Abstract for TR-60

Bioassay of Phenesterin for Possible Carcinogenicity

CASRN: 3546-10-9
Chemical Formula: C39H59Cl2NO2
Molecular Weight: 644.8061
Synonyms/Common Names: cholesteryl p-bis(2-chloroethyl)-minophenylacetate
Report Date: 1978

Full Report PDF


Phenesterin, an experimental anticancer agent, is a steroidal alkylating agent composed of the carboxylic acid ester of cholesterol and an aryl nitrogen mustard.

A bioassay of phenesterin for possible carcinogenicity was conducted by administering the chemical by gavage to Sprague-Dawley rats and B6C3F1 mice.

Groups of 35 rats of each sex were administered phenesterin at one of two doses, either 5 or 10 mg/kg body weight, three times per week for 52 weeks, then observed for an additional 32 or 33 weeks. The vehicle used was 0.05% polysorbate 80 in buffered saline. Controls consisted of groups of 10 rats of each sex which received the vehicle (vehicle control) and 10 rats of each sex which were untreated (untreated control). All surviving rats were killed at 84 or 85 weeks.

Groups of 35 mice of each sex were administered the chemical at one of two doses, either 15 or 30 mg/kg body weight, three times per week for 52 weeks. The males receiving 15 mg/kg were observed for an additional period of 29 weeks, and those surviving to this time were then killed; the animals of the remaining groups were observed for additional periods of only 10-22 weeks, due to early deaths. Seventy-seven weeks after the foregoing groups were started, additional groups of 40 mice of each sex were started and were administered the chemical at 7 mg/kg body weight three times per week; administration of the chemical terminated at week 102 for the males and at week 88 for the females, due to deaths of all females at this time. Controls for the low-dose (7 mg/kg) groups of mice consisted of groups of 20 mice of each sex which received the vehicle (vehicle control) and 20 mice of each sex which were untreated (untreated control); controls for the mid-dose (15 mg/kg) and the high-dose (30 mg/kg) controls consisted of groups of 15 mice of each sex similarly receiving the vehicle or untreated. All surviving low-dose controls were killed at 104 weeks, and all surviving mid- and high-dose controls were killed at 81-84 weeks.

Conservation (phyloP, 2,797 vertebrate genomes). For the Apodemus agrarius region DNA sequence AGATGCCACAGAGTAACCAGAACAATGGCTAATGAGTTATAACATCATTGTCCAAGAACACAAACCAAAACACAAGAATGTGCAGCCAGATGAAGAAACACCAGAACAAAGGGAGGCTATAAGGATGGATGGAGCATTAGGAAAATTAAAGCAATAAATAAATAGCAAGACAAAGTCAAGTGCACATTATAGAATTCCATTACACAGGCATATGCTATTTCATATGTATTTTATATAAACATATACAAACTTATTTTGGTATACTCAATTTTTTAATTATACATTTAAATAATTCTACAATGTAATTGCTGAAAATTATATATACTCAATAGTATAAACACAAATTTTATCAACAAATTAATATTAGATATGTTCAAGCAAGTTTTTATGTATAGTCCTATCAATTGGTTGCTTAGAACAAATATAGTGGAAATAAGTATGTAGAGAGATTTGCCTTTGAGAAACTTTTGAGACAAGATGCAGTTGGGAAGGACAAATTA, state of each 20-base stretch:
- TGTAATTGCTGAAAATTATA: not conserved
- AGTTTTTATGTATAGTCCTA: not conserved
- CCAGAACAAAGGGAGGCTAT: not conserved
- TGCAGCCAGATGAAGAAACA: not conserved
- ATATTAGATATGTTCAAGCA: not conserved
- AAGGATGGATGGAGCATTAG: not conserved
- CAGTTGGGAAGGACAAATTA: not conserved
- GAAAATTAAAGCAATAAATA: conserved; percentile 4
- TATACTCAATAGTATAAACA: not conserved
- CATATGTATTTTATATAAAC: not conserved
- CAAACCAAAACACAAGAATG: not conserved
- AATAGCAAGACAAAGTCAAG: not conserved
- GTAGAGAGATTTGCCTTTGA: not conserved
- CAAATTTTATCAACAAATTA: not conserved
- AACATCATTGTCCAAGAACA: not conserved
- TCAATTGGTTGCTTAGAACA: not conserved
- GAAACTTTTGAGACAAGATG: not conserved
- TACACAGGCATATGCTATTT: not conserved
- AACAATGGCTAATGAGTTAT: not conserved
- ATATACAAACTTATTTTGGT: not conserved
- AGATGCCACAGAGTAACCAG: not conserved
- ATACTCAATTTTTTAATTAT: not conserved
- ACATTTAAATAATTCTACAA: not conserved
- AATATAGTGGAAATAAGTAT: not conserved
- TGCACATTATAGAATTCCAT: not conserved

Phenesterin was toxic to rats and mice at the doses used, as shown by reduced mean body weights and survival. Time-adjusted analyses were used for evaluation of incidences of tumors in the female mice.

In female rats, a dose-related trend (P=0.019) was present in adenocarcinoma of the mammary gland, using the pooled controls, and the incidences of the tumor in the individual dosed groups were significant (P<0.009) when compared with those in the pooled controls (controls 1/18, low-dose 12/29, high-dose 12/30).

In male mice, the incidence of alveolar/bronchiolar carcinomas or combined alveolar/bronchiolar adenomas and carcinomas in the low-dose group (18/40) was significantly higher (P<0.020) than that in the low-dose vehicle-control group (0/16). In female mice, seven low-dose animals hadalveolar/bronchiolar adenomas and eight other low-dose animals had alveolar/bronchiolar carcinomas. When these tumors were combined, their time-adjusted incidence was significant (P=0.004) when compared with that in the low-dose vehicle controls (controls 1/18, low-dose 15/35). The lower and nonsignificant incidences of these tumors observed in the mid- and high-dose groups may be due to the earlier mortality in these groups compared with the low-dose groups.

In each sex of mid- and high-dose mice, incidences of lymphoma and leukemia were dose related (P<0.005), using vehicle controls; they were also significant (P<0.018) in direct comparisons of mid- and high-dose groups of both sexes with respective vehicle controls (males: controls 0/14, mid-dose 9/29, high-dose 11/25; females, time-adjusted: controls 0/15, mid-dose 14/18, high-dose 17/19). The significance of the incidence of lymphoma and leukemia in the mid- and high-dose groups of males was increased (P<0.001) when the pooled-control group was used, both in the test for dose-related trend and in tests for direct comparisons of dosed groups with the controls.

In each sex of mice, sarcomas of the myocardium were found in all groups of dosed animals, but in no control animals (males: low-dose 5/40, mid-dose 7/29, high-dose 2/25; females: low-dose 8/34, mid-dose 2/7, high-dose 3/7). In males, the incidence in the mid-dose group was significant when compared with that in the pooled controls (P=0.006); in females, the incidences in the low- and high-dose groups were significant (P<0.023).

It is concluded that under the conditions of this bioassay, phenesterin was carcinogenic in female Sprague-Dawley rats, producing adenocarcinomas of the mammary gland, and in both sexes of B6C3F1 mice, producing alveolar/bronchiolar carcinomas, hematopoietic tumors, and myocardial sarcomas.